“Like everyone else in L.A., I have a screenplay,” Bono instructed the sold-out crowd on the Orpheum Theatre Sunday night time for Stories of Surrender, a mix one-man autobiographical present and stripped-down U2 tour (minus his three bandmates) in help of his new memoir, Surrender: 40 Songs, One Story.
The line drew an enormous snort from the gang. But had been he being severe — and Bono’s life story is definitely as worthy of the rock biopic therapy as Freddie Mercury’s or Elton John’s — then he got here to the fitting the place. Among the adoring followers had been J.J. Abrams, Colin Farrell, Rita Wilson (husband Tom Hanks caught the Nov. 2 tour opener at New York City’s Beacon Theatre), and Cindy Crawford and her tequila-magnate partner Rande Gerber, to call a couple of of the Hollywood movers and shakers in attendance.
By 7:45 p.m., a line to realize entry snaked down Broadway and round ninth Street — a course of slowed down by Bono’s insistence that each cellphone be locked away in a Yondr pouch. Once inside, each attendee was handed a hardcover copy of his ebook. Fans who paid $250 to see their idol carry out in a 2,000-seat theater (resale tickets went as excessive as ten occasions that value) buzzed across the foyer, together with Marc Maron, who waited patiently in line on the bar.
A little bit after 8:30 p.m., Bono took the stage by launching right into a rendition of “City of Blinding Lights” from the 2004 U2 album How to Dismantle an Atomic Bomb. Bono, in robust voice, was backed by cellist Kate Ellis; harpist, keyboard participant, and backing vocalist Gemma Doherty; and U2 producer Garrett “Jacknife” Lee on keyboards and percussion. The viewers jumped to its toes and sang alongside.
Yes, Bono can sing and might command the farthest reaches of a stadium behind a pair of bug-eyed sun shades. That’s just about a given at this level. But did we all know he may act?
It seems the Dublin-born rocker is a gifted actor, as, over the course of the two-hour efficiency, he embodied bandmates Larry Mullen Jr., the Edge and Adam Clayton; his droll, withholding father (whom he calls “Da”); Princess Diana (who simply wins Da over); and — in probably the most amusing working joke of the night — a very-eager-to-collaborate Luciano Pavarotti.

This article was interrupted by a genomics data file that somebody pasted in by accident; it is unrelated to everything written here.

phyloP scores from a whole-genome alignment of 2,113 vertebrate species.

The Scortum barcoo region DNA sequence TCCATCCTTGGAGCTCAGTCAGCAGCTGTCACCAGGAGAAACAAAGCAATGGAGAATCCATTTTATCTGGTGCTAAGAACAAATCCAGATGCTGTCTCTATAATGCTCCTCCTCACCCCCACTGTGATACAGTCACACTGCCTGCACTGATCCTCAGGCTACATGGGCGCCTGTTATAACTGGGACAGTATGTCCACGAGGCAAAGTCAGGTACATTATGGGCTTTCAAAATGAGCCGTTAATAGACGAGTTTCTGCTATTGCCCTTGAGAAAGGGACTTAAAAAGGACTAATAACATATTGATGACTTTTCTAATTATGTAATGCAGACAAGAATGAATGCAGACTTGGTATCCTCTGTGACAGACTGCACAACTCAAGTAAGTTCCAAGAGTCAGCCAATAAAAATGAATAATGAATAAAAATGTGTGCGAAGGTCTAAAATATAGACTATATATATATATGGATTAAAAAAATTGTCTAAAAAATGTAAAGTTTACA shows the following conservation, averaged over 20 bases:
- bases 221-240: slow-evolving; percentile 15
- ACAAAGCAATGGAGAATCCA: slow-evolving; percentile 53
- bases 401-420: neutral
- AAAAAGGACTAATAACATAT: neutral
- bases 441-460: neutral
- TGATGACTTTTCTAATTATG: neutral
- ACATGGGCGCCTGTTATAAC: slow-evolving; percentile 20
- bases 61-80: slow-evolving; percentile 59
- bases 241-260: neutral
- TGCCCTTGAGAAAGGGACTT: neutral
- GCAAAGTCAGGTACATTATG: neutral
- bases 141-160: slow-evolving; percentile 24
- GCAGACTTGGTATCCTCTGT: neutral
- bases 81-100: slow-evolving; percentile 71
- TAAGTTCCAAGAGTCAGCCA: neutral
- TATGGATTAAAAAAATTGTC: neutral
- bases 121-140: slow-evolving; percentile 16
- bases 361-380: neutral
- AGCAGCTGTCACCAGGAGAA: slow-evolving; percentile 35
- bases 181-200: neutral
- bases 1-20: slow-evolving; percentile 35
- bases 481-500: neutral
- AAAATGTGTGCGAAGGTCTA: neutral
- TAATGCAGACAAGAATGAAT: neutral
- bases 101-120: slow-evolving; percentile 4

Through all of it, Bono revealed a brand new aspect of the rock star we thought we knew. The night is book-ended by two deaths: The stunning lack of his mom from an aneurysm in his youth; and the lack of his father to most cancers a few years later, after he has achieved huge worldwide fame and the 2 lastly started to search out widespread floor.
All that Bono bravado, it seems, is simply the product of a boy making an attempt to get his father’s approval.
By the top of the night, Bono captivated the Orpheum with lots of U2’s smash hits — “With or Without You,” “Pride (In the Name of Love)” and “Where the Streets of Have No Name,” to call just some.
But it was his show-closing efficiency of the Neapolitan track “Torna a Surriento” — famously recorded by Pavarotti and beloved by his Da — that stirred the heartstrings most. It was a pop star-turned-maestro second that evoked the 1998 Grammys when Aretha Franklin stepped in for an ailing Pavarotti to carry out a “Nessun Dorma” for the ages.
The Orpheum efficiency marked the ultimate North American date for the tour, which picks up once more for its European leg on the London Palladium on Nov. 16.